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Praise for the Arts? Not so much

['Did You Know That with Alan Walter']
['Did You Know That with Alan Walter']

Did You Know with Alan Walter

Last month I wrote “In Praise of Science” covering the major scientific accomplishments achieved by humanity in the past couple of centuries. These significant contributions seem to be taken for granted nowadays, and scientists have been subject to a lot of punishment lately because of the “politicization” of science around controversial topics like “climate change” and measles vaccination.

It’s interesting that in the past century contributions made by those practicing the “Arts” have declined in quality and enduring value, compared to what the world had been blessed with in previous times.

Major components of the “Arts” include literature (fiction & non-fiction), performing arts (dance, music, and theatre), and visual arts (drawing, painting, filmmaking, architecture, ceramics, sculpting, photography). All are considered as worthy when performed by people gifted with skill and imagination.

Unfortunately, standards of skill and imagination have declined significantly in the recent past to the point that most of today’s artistic activities seem unworthy compared to what has gone before.

Beginning with literature, which contemporary works compare with the writings of Charles Dickens, Jane Austen, Robert Louis Stevenson, Mark Twain, George Bernard Shaw and Sir Arthur Conan Doyle, etc; writers who produced works of lasting value that continue to be enjoyed?

Will works that currently make the New York Times Best Seller List be enjoyed a hundred years from now? J.K. Rowling’s excellent Harry Potter novels will probably continue to be widely read, but not too many others.

In the performing arts, music has always figured prominently in our culture, but the works of the Mozart, Tchaikovsky, Bach and Beethoven set a standard of music composition that continues to bring music lovers into concert halls around the world.

In the visual arts, the calibre of current moviemaking can be summed up in two words “Marvel Comics” - influencing flimsy stories featuring violent animation and unreal forms of life and happenings. Superhero movies are said to be the McDonalds’ of cinema and too much of this junk food is being consumed.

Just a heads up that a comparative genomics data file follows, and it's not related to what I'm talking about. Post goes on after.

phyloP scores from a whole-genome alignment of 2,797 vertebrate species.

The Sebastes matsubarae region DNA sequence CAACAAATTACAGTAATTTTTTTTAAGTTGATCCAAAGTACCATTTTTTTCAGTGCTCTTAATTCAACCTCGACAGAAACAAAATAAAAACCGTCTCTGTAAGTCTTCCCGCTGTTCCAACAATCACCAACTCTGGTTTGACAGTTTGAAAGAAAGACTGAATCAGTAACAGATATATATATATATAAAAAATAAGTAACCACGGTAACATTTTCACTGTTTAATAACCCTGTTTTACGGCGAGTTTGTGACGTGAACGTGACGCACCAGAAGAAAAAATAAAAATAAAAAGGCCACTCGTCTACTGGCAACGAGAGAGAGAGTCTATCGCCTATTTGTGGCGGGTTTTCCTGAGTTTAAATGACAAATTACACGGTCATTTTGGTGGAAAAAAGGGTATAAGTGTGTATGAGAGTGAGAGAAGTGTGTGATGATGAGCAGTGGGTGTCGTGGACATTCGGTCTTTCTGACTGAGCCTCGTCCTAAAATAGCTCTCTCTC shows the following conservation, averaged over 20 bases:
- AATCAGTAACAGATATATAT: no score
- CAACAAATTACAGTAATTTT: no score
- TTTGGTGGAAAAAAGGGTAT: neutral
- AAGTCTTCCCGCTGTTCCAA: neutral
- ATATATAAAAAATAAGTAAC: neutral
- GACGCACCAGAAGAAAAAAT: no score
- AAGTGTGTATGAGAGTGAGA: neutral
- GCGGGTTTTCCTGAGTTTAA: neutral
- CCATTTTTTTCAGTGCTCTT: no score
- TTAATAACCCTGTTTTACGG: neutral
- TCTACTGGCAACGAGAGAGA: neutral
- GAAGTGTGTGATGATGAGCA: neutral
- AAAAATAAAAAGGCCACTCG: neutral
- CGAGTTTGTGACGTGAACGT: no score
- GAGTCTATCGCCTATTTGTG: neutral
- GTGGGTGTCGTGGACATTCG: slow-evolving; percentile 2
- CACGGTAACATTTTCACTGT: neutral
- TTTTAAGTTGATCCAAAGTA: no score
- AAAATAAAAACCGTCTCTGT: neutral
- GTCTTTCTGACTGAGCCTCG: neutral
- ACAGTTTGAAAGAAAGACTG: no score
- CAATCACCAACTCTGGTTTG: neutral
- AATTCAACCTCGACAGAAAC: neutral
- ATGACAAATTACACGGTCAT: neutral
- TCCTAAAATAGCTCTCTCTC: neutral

I recently watched “The Movies”, a CNN documentary miniseries that chronicled the history of cinema from the 1930-1950s, the “Golden Age of Hollywood", and then five episodes from the 1960s to today. They made for engrossing viewing, but it was plain to see in them a gradual downward trend towards mediocrity.

With painted artwork, the descent to irrelevancy has been most dramatic. So-called modern art is now very much an insider’s game with devotees struggling to show merit in the work of these artists.

Gone are the days when such artwork communicated to the viewer the essence of life including religious devotion, the evolution of our civilisations, the magic of our planet, and the grace of the human form.

This is why visits to European museums such as the Louvre in Paris, the Uffizi in Florence, and the Prado in Madrid, need to be booked way ahead of your trip to guarantee admission on the day you visit, so you have the time to take in the masterworks of Michelangelo, Leonardo, Rembrandt, Raphael, Botticelli, and others. Such is their popularity.

There is one bright spot on the changing cultural scene, and it is the art of written and spoken poetry. Poetry is both a type of art form, and of literature. It comes in many flavours including poems, limericks, sonnets and nursery rhymes. It can rhyme or not. It can make sense or be nonsense. It can be serious or funny. When spoken by the poets themselves it adds a whole other dimension to a public reading.

Oxford has hosted two spring poetry festivals so far - billed as “Poetry at Large”- with readings taking place in some imaginative locations in the town. Each festival was successful in introducing newcomers to this art form. This past spring, I was fortunate to be among the “people who don’t know yet if they enjoy poetry, take a chance and experience it at one of our events..” the goal statement for the festival.

Alan Walter is a retired professional engineer living in Oxford. He was born in Wales and worked in Halifax. He spends much of his time in Oxford, where he operates a small farm. He can be reached at alanwalter@eastlink.ca.

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